Zaynab was the third child of Ali ibn Abi Talib and his wife Fatimah, daughter of Muhammad. Sources suggest she was born in Medina in the 5th year of the Hijrah (Wednesday, 5 Jumada al-awwal, 5 AH/October 2, 626 CE Julian calendar).[1] There is some debate over whether she was born on the 5th of Jumada al-awwal or the 1st of Sha'aban of the Islamic calendar.

Like her two elder brothers, Hasan and Husayn, Zaynab was named by Muhammad.[3] It is described that she resembled both her father and her grandfather.[4] The name "Zaynab" means "the adornment of her father". Three of ‘Ali's daughters were in fact named Zaynab, so sometimes this Zaynab was referred to as "Zaynab the Elder".[5]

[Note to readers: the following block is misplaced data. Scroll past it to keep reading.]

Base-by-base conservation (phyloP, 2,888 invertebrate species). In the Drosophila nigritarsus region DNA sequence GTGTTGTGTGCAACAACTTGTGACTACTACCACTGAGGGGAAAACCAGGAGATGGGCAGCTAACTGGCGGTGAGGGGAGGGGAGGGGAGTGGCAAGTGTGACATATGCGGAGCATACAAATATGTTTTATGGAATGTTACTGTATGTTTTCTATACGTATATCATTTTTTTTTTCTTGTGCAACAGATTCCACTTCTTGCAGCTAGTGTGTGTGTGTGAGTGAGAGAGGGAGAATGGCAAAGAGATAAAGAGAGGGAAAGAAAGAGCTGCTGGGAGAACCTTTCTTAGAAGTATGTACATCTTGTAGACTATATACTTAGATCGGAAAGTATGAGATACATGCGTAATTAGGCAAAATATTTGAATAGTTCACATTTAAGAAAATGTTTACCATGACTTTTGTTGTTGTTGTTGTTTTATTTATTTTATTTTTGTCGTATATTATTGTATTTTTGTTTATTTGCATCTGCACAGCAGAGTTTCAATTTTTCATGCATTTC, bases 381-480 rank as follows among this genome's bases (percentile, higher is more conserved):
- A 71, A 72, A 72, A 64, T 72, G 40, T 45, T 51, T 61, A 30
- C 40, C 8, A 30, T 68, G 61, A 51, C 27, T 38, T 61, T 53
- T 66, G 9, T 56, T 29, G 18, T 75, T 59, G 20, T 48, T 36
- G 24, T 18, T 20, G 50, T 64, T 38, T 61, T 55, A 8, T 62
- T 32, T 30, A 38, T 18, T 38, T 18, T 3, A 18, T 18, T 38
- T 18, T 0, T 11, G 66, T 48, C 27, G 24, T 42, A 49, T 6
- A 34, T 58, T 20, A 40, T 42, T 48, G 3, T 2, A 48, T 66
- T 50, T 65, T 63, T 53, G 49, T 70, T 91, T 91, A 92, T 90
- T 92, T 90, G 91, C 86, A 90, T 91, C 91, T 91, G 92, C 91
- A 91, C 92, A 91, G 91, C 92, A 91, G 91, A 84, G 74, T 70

Fatimah died when Zaynab was seven years old. As per her mother's request, Zaynab took on somewhat of a maternal role to her brothers. As a result, the siblings developed an especially close relationship.[6]

Marriage and family lifeEdit

When Zaynab came of age, she was married to her first cousin ‘Abdullah ibn Ja'far, a nephew of ‘Ali, in a simple ceremony. Although Zaynab's husband was a man of means, the couple is said to have lived a modest life. Much of their wealth was devoted to charity.[7] He maintained a reputation for liberality and patronage in Medina, earning him the nickname “the Ocean of Generosity” (Bahr al jud in Arabic).[8]

The marriage of Zaynab did not diminish her strong attachment to her family. Ali felt a great affection for his daughter and son-in-law, so much so that in 37 AH (657/65/8[1]) when he became caliph and moved the capital from Medina to Kufa, Zaynab and Abdullah moved with him. Zaynab bore four sons – ‘Ali, Aun, Muhammad, and Abbas – and one daughter, Umm Kulthum.[7]